The iPhone on the day of "the accident"

I’m just going to say it. My phone is kind of a badass.

Sometimes, when my phone is having a drink with other phones, the conversation gets personal and he takes off his shirt. The scars never fail to get a reaction.

“Oh wow!” “Is that Scotch tape?” “Ouch!” “Are you OK?”

OK? My phone grins. I’ve been tweeting and emailing and photo-taking every day since … the accident.

My phone gives me a look. My wallet peeks out of my purse to listen in. That’s when I know it’s time to tell the story of the event I consider a lucky break, a wake-up call and a miracle. A story that’s not so unique, and — considering the imminent arrival of the iPhone 5 — one you might take to heart.

We were going to go camping near Cle Elum, Washington. Me, Jason and our friend Sara in one car, our friends Sarah and Guillaume in the other. We stopped at a gas station in North Bend, picked up some snacks, and got back on I-90, headed East.

Twenty minutes later, Jason brought up scurvy, like you do. Neither Sara nor I knew what nutrient the body has to lack to contract the disease, so I opened the glove compartment to ask my phone. It wasn’t there.

Immediately, I knew why. I’d left my phone on top of the car at the gas station. Along with my wallet.

<heartstop> Ohgodno. </heartstop>

Mónica Guzmán

I rolled down the window and patted the roof of the car at 65 miles an hour like an idiot (Jason’s idea). Then we turned around.

While Sara and I scoured the Mt. Si Chevron parking lot, Jason found my soft white case amid shattered glass alongside the roundabout near the ramp to I-90. But no phone, no wallet.

I thought about the roundabout. Fifty minutes earlier, while our car waited for the other to get through a light, we did about four laps around that thing. Sara and I even stuck our arms out the windows and said, “Whee.”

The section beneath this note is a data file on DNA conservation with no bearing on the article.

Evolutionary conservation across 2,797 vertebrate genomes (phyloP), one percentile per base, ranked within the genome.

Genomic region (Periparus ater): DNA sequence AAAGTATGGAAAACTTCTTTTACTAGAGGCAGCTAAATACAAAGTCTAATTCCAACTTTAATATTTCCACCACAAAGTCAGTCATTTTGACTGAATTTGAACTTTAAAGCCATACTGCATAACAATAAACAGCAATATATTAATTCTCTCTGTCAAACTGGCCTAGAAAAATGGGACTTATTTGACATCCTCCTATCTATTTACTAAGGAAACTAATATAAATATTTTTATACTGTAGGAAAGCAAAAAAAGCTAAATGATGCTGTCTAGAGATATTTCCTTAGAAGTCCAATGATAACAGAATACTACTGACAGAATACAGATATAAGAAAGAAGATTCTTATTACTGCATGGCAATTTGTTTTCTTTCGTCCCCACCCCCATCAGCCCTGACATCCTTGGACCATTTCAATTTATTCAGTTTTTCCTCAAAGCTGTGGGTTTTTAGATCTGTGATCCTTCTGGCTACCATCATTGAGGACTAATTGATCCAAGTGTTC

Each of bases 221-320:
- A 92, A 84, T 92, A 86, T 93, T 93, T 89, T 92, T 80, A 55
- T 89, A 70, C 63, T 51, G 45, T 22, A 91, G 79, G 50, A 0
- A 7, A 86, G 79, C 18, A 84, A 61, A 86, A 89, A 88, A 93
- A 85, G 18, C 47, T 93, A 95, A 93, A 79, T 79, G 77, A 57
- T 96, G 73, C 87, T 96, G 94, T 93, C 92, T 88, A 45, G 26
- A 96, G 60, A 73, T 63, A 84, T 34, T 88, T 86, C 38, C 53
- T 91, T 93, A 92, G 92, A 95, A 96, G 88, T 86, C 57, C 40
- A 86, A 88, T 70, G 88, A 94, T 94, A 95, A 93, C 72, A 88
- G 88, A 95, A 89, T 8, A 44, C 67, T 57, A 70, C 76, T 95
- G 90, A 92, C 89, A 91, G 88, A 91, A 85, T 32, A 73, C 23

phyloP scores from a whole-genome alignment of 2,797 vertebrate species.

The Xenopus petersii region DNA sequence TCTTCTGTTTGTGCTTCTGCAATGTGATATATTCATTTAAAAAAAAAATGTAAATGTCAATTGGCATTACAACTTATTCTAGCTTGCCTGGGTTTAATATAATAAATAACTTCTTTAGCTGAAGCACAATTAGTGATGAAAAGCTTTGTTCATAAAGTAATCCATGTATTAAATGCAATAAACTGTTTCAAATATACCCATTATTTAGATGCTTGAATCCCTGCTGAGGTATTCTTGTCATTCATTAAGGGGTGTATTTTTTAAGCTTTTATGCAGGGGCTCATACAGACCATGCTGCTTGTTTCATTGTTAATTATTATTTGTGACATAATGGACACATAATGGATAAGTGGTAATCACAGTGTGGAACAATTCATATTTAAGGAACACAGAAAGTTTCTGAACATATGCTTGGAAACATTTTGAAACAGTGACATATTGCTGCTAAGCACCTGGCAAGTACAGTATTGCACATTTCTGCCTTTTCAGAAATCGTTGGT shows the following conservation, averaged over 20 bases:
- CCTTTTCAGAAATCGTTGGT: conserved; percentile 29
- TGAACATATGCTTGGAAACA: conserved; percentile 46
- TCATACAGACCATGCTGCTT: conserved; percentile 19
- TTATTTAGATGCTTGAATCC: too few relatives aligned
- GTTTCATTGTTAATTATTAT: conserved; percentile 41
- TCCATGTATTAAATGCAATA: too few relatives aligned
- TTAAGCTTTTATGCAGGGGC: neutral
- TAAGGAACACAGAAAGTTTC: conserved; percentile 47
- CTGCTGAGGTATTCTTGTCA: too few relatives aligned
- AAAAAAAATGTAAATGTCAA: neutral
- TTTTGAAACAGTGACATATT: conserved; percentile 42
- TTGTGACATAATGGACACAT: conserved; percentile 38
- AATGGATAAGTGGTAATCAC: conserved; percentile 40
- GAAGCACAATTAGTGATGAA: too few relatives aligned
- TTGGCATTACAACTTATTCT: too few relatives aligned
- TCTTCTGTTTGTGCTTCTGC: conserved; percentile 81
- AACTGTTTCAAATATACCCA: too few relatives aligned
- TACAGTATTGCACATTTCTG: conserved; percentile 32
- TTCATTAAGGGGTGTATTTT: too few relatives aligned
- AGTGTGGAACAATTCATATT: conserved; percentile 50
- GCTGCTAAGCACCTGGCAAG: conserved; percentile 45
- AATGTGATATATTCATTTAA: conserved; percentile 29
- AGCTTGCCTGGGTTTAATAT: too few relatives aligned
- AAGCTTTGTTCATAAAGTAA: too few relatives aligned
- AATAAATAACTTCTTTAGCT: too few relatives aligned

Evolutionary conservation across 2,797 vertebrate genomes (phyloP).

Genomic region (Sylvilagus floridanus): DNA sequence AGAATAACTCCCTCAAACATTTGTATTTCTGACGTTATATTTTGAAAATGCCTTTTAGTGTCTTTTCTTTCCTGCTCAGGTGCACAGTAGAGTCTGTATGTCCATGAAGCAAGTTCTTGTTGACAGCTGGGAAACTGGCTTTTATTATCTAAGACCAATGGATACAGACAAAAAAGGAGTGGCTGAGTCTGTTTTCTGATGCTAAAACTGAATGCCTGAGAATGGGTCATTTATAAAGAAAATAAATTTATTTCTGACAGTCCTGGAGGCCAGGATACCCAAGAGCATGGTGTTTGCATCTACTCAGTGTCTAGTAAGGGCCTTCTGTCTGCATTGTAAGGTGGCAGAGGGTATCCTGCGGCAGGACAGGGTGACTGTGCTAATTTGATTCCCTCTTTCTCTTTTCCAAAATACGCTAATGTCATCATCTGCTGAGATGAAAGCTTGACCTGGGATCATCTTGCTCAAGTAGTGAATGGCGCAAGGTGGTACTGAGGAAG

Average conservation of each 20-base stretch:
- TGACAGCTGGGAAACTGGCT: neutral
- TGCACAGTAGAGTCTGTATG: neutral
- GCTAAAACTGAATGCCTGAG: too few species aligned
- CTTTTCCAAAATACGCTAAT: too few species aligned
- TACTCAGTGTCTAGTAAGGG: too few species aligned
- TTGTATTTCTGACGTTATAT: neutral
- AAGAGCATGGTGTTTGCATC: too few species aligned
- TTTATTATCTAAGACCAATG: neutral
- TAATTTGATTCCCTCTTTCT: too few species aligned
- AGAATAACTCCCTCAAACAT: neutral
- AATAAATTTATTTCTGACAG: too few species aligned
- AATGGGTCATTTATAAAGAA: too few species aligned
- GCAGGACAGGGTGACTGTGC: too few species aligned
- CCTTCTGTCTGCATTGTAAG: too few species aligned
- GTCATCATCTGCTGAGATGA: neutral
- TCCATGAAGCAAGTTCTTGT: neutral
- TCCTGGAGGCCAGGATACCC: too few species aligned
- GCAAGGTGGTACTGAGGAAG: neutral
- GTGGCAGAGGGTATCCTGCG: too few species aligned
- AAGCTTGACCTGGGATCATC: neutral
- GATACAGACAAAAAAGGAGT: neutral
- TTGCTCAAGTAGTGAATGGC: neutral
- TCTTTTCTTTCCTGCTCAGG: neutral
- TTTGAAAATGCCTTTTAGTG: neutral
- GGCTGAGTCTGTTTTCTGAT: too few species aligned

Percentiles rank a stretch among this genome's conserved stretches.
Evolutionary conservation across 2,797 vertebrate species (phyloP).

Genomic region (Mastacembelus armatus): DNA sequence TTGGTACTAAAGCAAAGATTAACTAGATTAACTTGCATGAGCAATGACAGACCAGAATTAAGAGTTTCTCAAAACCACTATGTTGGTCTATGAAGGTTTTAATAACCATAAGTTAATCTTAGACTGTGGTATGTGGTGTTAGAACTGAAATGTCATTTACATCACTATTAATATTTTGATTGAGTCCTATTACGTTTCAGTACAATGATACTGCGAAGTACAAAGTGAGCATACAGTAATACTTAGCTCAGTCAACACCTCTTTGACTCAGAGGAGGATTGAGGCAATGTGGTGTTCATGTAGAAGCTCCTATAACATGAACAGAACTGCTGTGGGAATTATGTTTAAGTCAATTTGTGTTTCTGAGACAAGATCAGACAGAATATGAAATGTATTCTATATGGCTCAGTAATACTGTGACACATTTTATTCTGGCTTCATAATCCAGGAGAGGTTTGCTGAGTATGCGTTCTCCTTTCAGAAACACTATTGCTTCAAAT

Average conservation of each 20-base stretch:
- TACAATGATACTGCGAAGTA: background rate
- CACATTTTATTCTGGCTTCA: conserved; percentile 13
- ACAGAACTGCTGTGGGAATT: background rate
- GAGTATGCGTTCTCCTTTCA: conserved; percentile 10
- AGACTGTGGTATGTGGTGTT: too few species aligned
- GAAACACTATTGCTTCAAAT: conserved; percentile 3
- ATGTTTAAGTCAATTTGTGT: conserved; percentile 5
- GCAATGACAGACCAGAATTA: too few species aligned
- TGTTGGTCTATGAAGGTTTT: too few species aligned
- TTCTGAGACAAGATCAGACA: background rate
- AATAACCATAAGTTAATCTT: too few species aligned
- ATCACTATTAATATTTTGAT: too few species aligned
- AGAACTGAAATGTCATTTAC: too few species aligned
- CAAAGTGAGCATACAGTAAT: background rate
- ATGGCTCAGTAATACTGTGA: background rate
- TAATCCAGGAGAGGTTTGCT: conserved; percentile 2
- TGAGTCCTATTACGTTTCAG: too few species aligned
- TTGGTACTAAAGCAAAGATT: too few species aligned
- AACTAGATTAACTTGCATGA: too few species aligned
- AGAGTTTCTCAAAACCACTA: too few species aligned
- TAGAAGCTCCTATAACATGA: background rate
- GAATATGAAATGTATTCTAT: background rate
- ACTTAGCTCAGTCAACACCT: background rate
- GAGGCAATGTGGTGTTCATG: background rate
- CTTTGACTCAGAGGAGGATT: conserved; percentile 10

We. Said. “Whee.”

I was losing it.

“Maybe you can track it,” Sara said. A phone is not a mere object, after all. It is a magical, wonderful object, capable of knowing precisely where it is when you check in, snap a photo, or leave it on the effing roof of your effing car.

But no, Sara. No. Setting up a way to track my phone would have allowed us to know where it is in just minutes using Sarah’s WiFi enabled laptop, so we wouldn’t have to consider crazy things like making a public announcement at the next-door McDonald’s. Preparing for a situation like this would have been smart. Mónica, today, is feeling very, very stupid.

It was in the midst of this self-loathing that a low, dark, two-door sports car pulled up beside us, both windows  rolled down.

Whee! ... Oh, crap. The area in question, including the Mt. Si Chevron and the fateful roundabout leading to I-90 E. Click for larger version.

“Did you lose a phone?” said a man in his twenties from under a sideways baseball cap. “‘Cause we found one out by the highway.”

<heartstop> What? </heartstop>

In a cupholder between this guy and the driver was a phone, naked and wounded, but intact. The guy in the cap handed it to me. His name was Frank. The other guy, Paul.

I couldn’t give Frank a hug through the window. But I tried.

They’d seen the phone on the grass by the entrance ramp to I-90, pulled over, picked it up, and come back to town to see if anyone had lost it. They didn’t find a wallet. I didn’t care. Sara and I waved goodbye and squealed. What was more ludicrous, pieces of glass were falling off the phone’s back, but everything worked. Even the camera. I took Sara’s picture, just to prove it.

Jason, Sarah and Guillaume returned from a crawl up I-90, wallet-less and pragmatic. Did I get Frank and Paul’s full names? Did I get their license plate number? Sara and I had been talking about tracking my phone when they pulled up. Maybe they had both my phone and my wallet, but figured they’d give up the phone so we couldn’t find them. The phone and wallet should have fallen near the same place. Maybe Frank and Paul weren’t coming back to find the owner, but to shop at the outlets next door with any of my three credit cards. People aren’t always good, Mónica. People can be bad.